Mean free time

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Molecules in a fluid constantly collide with each other. The mean free time for a molecule in a fluid is the average time between collisions. The mean free path of the molecule is the product of the average speed and the mean free time.[1] These concepts are used in the kinetic theory of gases to compute transport coefficients such as the viscosity.

In a gas the mean free path may be much larger than the average distance between molecules. In a liquid these two lengths may be very similar.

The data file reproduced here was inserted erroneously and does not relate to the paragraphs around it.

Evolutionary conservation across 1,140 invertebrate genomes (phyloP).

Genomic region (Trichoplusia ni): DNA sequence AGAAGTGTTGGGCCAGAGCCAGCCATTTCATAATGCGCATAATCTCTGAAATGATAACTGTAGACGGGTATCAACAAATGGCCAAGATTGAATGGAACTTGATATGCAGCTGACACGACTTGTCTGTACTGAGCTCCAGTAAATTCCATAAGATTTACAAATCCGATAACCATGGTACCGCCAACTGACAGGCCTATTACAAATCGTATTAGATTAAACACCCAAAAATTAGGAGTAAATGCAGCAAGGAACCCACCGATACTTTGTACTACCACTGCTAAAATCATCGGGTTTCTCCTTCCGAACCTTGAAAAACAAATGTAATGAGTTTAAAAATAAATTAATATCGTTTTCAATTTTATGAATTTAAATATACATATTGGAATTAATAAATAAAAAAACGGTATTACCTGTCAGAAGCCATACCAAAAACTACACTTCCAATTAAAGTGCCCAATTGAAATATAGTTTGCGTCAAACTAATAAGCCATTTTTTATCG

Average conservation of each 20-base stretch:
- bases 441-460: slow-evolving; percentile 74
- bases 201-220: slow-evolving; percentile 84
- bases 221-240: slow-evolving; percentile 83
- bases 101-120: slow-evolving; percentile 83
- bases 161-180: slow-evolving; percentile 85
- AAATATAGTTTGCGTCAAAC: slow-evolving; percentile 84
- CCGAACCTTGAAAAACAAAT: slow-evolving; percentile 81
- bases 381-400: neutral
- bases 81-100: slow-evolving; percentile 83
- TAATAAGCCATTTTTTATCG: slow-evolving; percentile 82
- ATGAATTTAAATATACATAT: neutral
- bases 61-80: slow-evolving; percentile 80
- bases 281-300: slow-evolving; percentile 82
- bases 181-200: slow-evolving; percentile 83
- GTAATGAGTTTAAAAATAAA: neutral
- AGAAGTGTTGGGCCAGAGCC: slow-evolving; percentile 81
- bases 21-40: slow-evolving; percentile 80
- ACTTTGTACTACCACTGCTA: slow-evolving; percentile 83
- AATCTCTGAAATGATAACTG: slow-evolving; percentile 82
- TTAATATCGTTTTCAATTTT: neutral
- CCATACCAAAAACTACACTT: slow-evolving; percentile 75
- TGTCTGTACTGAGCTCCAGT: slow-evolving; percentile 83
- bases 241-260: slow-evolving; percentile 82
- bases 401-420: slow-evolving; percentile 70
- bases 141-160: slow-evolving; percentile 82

Scattering is a random process. It is often modeled as a Poisson process, in which the probability of a collision in a small time interval is . For a Poisson process like this, the average time since the last collision, the average time until the next collision, and the average time between collisions are all equal to .[1]

References[edit]

  1. ^ a b "The Feynman Lectures on Physics Vol. I Ch. 43: Diffusion". www.feynmanlectures.caltech.edu. Retrieved 2021-02-04.